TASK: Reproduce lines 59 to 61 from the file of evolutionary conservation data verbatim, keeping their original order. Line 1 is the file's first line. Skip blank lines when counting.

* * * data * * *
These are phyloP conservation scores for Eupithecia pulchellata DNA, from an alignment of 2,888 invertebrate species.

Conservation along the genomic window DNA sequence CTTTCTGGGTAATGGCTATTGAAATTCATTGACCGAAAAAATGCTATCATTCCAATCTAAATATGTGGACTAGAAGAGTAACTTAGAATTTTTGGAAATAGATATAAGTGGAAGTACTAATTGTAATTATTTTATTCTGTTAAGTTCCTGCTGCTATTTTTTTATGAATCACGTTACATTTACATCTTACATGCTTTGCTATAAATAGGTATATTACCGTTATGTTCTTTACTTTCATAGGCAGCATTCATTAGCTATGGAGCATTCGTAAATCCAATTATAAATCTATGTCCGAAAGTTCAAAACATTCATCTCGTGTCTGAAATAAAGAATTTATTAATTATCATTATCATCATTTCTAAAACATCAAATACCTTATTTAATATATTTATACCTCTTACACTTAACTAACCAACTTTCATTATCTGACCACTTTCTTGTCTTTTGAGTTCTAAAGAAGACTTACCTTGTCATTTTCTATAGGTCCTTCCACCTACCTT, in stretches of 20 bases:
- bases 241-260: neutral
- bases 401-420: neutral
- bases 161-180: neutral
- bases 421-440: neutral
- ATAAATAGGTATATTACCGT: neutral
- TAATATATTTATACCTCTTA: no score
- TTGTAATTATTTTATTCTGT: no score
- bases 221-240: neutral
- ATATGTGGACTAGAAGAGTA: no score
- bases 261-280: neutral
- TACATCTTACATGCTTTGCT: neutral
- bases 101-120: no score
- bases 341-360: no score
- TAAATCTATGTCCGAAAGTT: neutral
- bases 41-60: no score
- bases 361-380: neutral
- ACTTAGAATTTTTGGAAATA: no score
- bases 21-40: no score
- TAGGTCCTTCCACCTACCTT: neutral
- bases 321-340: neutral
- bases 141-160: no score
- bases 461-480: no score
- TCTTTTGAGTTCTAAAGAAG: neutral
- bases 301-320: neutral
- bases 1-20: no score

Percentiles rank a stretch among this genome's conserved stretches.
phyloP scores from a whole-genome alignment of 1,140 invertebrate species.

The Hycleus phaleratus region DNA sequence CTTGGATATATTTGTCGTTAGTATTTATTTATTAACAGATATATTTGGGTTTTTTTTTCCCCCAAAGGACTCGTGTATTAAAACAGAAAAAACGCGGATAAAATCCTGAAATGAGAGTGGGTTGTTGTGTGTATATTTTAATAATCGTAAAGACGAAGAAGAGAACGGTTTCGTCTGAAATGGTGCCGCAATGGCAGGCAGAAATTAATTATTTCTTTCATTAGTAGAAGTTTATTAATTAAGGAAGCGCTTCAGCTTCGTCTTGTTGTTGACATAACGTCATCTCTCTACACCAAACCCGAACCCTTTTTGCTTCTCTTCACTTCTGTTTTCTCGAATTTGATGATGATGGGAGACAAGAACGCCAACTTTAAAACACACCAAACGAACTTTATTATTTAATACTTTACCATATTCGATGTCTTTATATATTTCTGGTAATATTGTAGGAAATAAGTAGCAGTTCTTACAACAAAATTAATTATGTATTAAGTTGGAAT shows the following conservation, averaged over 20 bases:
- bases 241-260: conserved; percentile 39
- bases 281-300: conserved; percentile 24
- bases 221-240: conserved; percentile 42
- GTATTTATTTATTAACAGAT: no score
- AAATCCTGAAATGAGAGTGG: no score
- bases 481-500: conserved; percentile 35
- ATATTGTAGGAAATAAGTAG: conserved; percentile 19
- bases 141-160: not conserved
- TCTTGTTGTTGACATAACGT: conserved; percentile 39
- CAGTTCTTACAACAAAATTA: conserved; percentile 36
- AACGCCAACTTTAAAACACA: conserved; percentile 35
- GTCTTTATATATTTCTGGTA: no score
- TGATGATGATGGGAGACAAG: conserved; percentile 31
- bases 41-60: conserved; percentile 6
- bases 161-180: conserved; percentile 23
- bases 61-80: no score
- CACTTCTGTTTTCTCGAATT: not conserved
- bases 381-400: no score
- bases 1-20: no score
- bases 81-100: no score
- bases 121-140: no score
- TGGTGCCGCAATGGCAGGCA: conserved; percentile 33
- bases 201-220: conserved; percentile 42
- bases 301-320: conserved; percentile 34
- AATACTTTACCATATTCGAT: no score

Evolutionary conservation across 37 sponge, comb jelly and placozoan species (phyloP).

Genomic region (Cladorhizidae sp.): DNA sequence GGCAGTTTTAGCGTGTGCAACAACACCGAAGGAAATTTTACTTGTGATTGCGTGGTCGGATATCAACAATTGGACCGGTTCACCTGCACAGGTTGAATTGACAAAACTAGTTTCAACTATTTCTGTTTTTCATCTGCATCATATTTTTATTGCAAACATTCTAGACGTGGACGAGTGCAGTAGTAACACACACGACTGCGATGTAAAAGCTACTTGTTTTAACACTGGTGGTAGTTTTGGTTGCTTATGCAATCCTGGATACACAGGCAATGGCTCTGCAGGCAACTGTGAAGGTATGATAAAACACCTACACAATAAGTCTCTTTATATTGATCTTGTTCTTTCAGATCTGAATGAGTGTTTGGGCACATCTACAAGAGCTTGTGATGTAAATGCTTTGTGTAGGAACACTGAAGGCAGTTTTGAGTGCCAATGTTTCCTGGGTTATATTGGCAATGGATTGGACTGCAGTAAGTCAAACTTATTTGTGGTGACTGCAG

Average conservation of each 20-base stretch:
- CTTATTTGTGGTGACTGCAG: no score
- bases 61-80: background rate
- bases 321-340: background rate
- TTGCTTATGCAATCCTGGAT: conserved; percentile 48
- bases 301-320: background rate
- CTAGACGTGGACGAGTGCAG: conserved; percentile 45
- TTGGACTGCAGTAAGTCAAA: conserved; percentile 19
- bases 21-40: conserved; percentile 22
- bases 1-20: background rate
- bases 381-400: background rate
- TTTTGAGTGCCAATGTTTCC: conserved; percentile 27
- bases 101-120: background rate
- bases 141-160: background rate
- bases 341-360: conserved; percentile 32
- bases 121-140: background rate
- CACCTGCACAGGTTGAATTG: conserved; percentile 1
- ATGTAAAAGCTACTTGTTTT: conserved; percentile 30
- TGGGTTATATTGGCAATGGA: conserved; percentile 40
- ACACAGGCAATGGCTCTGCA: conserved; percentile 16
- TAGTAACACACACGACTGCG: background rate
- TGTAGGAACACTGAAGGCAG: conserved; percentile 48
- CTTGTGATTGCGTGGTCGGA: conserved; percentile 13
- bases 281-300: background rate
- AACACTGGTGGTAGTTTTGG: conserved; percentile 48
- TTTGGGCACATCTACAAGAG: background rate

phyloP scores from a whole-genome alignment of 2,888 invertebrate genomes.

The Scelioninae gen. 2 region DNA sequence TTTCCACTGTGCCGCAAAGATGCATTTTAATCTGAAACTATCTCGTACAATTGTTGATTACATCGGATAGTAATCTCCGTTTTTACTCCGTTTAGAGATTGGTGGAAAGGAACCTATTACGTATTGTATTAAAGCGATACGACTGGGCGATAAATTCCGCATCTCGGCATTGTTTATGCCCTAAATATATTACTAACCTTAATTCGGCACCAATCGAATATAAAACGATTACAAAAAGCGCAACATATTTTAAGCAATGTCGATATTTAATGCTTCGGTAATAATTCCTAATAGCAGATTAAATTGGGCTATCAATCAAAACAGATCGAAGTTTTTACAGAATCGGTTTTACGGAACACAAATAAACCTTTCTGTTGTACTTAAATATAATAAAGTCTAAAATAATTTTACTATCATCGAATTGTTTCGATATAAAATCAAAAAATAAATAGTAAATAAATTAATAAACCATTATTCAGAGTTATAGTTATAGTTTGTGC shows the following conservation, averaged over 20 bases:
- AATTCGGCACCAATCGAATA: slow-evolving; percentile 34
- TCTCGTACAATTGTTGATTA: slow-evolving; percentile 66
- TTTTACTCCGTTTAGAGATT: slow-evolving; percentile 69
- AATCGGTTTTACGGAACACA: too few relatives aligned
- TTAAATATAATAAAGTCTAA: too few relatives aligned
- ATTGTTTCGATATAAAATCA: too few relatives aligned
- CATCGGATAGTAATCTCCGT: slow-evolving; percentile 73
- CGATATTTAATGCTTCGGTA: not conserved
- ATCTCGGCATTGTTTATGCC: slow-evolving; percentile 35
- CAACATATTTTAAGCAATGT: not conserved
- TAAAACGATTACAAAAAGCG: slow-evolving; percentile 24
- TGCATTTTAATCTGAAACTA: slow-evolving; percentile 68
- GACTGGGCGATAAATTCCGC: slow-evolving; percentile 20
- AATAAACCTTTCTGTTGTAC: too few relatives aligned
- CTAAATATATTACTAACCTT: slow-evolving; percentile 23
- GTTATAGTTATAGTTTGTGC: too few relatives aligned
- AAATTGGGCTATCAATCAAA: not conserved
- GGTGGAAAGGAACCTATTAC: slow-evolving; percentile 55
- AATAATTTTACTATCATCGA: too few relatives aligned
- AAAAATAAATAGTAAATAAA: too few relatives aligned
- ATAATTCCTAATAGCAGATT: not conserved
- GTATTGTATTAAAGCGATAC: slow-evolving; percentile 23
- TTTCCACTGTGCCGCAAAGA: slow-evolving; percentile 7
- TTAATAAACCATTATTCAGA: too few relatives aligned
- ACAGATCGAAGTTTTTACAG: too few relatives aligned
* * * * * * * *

- CTTATTTGTGGTGACTGCAG: no score
- bases 61-80: background rate
- bases 321-340: background rate